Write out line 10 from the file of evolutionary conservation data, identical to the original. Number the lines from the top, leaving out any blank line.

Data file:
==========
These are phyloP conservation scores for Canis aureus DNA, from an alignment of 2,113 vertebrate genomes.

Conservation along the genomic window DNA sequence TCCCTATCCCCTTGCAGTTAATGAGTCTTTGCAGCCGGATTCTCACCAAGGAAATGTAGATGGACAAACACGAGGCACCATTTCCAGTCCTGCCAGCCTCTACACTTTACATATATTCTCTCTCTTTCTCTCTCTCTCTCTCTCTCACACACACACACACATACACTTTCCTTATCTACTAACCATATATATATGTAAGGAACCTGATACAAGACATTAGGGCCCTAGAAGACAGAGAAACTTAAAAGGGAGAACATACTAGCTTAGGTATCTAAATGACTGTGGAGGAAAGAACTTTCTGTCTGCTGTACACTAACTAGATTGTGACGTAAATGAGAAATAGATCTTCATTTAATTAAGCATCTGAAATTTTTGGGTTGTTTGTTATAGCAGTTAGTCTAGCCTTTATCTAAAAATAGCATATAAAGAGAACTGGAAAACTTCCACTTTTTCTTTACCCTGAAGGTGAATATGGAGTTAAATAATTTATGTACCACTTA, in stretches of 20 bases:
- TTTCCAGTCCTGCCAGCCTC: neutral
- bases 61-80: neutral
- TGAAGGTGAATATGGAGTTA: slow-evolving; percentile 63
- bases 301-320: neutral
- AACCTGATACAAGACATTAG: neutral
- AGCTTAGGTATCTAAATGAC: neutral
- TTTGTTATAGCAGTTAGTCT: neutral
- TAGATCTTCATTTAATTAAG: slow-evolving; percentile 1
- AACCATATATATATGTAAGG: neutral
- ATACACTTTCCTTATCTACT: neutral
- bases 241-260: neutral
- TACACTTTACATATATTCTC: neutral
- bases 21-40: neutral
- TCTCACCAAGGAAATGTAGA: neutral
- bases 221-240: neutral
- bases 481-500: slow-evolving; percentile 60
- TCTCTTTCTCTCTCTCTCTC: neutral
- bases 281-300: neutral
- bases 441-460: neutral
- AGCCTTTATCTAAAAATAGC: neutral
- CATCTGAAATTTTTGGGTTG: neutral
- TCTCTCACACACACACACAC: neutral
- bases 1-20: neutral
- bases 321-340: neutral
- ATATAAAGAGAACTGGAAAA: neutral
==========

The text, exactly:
- TAGATCTTCATTTAATTAAG: slow-evolving; percentile 1